Russian dictator and shameless propagandist Vladimir Putin has accused Ukraine of escalating warfare in eastern Ukraine’s Donbas region. “I hope there won’t be full-scale direct clashes,” Putin said while visiting the Russian-occupied Crimean peninsula.
Putin delivered his accusation in what I call his “Vlad, Ace of Spies and KGB Colonel” mode. This patterned shtick is Cold War tough guy by design, theatrical photo-op Viagra for aging Communists. Along with his accusation, Reuters published a photo of Putin riding in a bathyscaphe (deep-sea ocean research submersible). As the bathyscaphe’s bubble capsule submerges, Vlad (wearing a relaxed open-collar shirt, circa James Bond in Jamaica) gives the Black Sea depths an iron-man stare.
Putin’s accusation repeats another pattern. Based on past events, accusing Ukraine of escalation is propaganda cover, a cynical signal that his soldiers and proxy forces have begun new offensive operations. Putin has escalated, with calculation, and shattered the Minsk agreement ceasefire of February 2015. A wily propagandist, Putin always works a thread of truth into his lies. Full-scale direct clashes can be avoided — if Ukrainian defenders surrender or retreat.
Violating agreements is yet another pattern: By invading and annexing Crimea, Putin shredded the 1994 Budapest accord. That deal traded Ukraine’s nukes for Russia’s guarantee that it would not violate Ukraine’s territory. The Clinton administration supported the accord.
Despite the Minsk agreement, fighting in eastern Ukraine has never stopped, nor has Putin’s propaganda war. It’s another pattern: Since spring 2014, combat in Ukraine has spiked and then lapsed. It takes time, but solid evidence collects that Russian soldiers or proxies have spiked the combat. This repeats a historical pattern: the creeping war of aggression. This is not a new form of warfare. In 1991, Serb dictator Slobodan Milosevic ran one in Croatia and Bosnia.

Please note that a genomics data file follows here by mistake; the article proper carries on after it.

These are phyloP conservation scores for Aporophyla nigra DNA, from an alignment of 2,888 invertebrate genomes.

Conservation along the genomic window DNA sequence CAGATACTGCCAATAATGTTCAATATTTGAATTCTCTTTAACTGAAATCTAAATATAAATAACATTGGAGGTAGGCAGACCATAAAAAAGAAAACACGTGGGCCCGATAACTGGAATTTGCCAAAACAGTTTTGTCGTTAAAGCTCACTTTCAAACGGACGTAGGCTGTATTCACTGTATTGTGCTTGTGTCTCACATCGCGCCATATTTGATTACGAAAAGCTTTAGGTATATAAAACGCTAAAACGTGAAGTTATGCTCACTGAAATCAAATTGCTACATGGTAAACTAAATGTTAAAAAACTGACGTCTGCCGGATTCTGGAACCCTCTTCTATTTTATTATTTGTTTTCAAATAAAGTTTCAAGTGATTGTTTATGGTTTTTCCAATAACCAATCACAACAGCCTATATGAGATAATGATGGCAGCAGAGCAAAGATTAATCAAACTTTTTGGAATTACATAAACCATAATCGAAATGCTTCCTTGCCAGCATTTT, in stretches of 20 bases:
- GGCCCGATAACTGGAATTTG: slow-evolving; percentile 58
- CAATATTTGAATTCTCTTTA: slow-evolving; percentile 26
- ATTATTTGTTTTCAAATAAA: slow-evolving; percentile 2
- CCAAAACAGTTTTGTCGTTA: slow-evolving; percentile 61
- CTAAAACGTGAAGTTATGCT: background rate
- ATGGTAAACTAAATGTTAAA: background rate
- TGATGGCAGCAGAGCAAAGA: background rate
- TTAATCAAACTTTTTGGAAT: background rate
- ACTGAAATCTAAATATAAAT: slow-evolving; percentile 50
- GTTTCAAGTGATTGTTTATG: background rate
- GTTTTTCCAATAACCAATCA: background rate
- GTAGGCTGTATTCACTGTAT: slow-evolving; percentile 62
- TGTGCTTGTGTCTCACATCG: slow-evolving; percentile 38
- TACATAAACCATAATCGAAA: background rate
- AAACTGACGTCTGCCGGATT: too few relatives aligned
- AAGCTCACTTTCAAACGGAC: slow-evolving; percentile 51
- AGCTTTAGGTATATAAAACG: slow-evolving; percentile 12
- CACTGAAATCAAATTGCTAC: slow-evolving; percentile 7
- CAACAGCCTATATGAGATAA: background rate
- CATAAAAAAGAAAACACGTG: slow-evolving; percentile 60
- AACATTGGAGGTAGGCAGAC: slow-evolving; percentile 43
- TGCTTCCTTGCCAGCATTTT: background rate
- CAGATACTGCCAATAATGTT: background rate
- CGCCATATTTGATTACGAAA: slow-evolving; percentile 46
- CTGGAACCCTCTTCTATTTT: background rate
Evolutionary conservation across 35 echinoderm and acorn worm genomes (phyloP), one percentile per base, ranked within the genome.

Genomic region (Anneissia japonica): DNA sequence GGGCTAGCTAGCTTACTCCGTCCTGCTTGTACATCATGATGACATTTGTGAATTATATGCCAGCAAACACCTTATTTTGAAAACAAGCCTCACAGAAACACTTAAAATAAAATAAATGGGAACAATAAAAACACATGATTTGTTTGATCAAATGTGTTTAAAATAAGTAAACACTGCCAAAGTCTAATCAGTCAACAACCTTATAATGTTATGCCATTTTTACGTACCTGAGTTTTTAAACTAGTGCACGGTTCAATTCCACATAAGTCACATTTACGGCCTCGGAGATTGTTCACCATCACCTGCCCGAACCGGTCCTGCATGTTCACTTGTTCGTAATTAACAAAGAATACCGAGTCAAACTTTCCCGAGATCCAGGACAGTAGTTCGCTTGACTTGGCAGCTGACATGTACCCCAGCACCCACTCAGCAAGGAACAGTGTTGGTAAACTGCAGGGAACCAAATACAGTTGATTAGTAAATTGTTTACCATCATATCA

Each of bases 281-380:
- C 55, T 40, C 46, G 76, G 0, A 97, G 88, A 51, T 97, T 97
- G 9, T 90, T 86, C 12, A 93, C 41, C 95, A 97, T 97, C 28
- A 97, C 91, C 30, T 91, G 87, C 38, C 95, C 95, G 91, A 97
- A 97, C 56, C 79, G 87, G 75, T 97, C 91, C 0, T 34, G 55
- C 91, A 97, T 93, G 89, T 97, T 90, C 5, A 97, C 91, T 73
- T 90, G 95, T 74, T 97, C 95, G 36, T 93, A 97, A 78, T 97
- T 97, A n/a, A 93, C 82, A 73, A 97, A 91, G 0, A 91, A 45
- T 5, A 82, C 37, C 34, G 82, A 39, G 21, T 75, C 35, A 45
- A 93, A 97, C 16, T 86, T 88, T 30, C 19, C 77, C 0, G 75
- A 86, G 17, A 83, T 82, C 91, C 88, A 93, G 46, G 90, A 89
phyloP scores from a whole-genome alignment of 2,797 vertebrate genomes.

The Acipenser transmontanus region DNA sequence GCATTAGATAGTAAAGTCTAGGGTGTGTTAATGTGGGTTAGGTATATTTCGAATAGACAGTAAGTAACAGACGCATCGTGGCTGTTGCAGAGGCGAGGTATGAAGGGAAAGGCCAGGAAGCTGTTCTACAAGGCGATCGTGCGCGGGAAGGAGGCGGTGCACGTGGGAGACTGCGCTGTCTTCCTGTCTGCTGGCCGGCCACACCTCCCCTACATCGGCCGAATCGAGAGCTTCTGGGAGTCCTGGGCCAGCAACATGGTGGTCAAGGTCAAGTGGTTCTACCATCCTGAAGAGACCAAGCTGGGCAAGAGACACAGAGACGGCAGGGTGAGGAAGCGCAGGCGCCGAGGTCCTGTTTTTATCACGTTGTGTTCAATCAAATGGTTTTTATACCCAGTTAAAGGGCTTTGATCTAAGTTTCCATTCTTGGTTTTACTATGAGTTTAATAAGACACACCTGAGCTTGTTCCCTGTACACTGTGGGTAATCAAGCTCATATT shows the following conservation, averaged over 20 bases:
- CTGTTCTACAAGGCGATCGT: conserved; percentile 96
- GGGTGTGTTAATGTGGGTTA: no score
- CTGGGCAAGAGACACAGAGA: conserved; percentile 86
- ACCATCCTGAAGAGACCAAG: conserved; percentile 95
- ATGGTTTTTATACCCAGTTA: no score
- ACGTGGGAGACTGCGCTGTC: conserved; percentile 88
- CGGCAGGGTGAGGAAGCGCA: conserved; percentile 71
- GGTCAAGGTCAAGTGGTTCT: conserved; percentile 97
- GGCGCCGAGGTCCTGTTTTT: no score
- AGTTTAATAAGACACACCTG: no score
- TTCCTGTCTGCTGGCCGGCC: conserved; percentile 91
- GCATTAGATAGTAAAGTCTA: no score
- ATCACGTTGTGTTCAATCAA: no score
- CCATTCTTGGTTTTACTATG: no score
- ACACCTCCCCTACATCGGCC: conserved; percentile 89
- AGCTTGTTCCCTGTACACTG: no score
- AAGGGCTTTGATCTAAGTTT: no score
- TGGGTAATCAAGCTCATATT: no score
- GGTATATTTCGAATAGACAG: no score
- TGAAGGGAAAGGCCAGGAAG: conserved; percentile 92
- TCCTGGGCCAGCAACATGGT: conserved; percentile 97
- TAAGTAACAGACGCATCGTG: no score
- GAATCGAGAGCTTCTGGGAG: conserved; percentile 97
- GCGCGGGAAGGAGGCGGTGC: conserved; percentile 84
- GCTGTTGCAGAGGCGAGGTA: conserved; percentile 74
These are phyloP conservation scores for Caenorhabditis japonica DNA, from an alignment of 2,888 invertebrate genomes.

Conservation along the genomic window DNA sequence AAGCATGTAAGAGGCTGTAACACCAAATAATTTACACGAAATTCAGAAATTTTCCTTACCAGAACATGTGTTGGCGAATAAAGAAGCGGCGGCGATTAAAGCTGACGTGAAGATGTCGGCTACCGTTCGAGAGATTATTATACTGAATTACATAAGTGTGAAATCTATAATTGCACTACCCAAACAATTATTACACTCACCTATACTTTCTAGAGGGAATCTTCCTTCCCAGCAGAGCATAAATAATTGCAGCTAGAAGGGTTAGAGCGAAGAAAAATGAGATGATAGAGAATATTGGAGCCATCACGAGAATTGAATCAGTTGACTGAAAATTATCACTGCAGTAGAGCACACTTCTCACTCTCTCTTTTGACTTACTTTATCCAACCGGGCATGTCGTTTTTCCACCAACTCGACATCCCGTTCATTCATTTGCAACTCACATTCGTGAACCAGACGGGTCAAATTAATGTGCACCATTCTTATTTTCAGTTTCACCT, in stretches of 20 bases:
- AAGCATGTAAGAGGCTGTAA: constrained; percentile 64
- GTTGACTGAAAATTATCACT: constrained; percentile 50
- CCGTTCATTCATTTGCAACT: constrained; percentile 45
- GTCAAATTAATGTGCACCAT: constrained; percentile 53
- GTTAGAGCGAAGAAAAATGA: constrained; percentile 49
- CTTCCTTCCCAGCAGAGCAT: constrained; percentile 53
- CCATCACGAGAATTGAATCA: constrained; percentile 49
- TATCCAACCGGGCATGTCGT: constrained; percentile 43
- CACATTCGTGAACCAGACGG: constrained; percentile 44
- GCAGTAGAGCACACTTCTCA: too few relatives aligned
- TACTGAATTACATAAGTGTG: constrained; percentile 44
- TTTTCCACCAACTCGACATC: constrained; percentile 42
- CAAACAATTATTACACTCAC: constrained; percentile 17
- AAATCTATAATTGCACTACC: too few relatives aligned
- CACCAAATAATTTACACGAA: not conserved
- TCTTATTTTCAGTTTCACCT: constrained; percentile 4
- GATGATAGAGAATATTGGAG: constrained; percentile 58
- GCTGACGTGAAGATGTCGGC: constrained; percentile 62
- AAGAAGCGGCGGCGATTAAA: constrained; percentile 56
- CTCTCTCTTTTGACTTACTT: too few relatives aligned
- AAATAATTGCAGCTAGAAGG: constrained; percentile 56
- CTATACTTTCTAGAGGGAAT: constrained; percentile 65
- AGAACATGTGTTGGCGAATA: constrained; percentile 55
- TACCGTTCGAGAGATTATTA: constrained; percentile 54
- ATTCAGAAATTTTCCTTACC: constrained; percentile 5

Many observers expected a late-summer offensive, likely a drive on the Ukrainian Sea of Azov port of Mariupol. This fits a grand pattern. In Europe, August is a good month for vacations and war. The days are long and dry. An attacker can seize territory through late September, and then General Winter will help slow counterattacks.
This week, a U.S. State Department spokesman accused Russia and its proxy separatists of launching new attacks “just as they escalated the conflict last August.”
Mariupol lies between Russian-occupied areas and the Crimean peninsula. Seizing it is a logical operation, militarily and politically. Militarily, taking Mariupol robs Ukraine of a seaport and is a big step toward securing a land route to Crimea. A land corridor permits rapid tank and mobile infantry movement to and from Crimea.
It would be a major escalation, but Russian forces in Crimea could support the Mariupol attack by launching sorties north and east to pin Ukrainian units. With Russia and Crimea connected, Russian forces are poised for more grandiose ventures, such as isolating eastern Ukraine or attacking toward Kiev.
The grandiose options, however, incur grave risks. NATO soldiers have begun training Ukrainian soldiers. Putin’s best bet is to continue to creep. But creeping wars take time. The oil price decline has damaged Russia’s economy. A dollar bought 30 rubles in 2013; it now buys 65. Muscovite whisperers call Ukraine a quagmire.
Seizing Mariupol would give Putin a much-needed short-term domestic political boost. The Organization for Security and Cooperation in Europe (OSCE) Observation Mission reported it has evidence that Russian forces have used Grad rocket barrages in recent fighting. Though fighting began to intensify during the first week of August, a Radio Free Europe report suggests the Russian offensive began on August 13, when Ukrainian forces noted “the heaviest exchanges of tank and rocket fire” since the February ceasefire.
Now heavy fighting has erupted around “a strategic highway linking … Mariupol with Donetsk.”
Putin’s Guns of August are blazing.
Austin Bay is a syndicated columnist and author.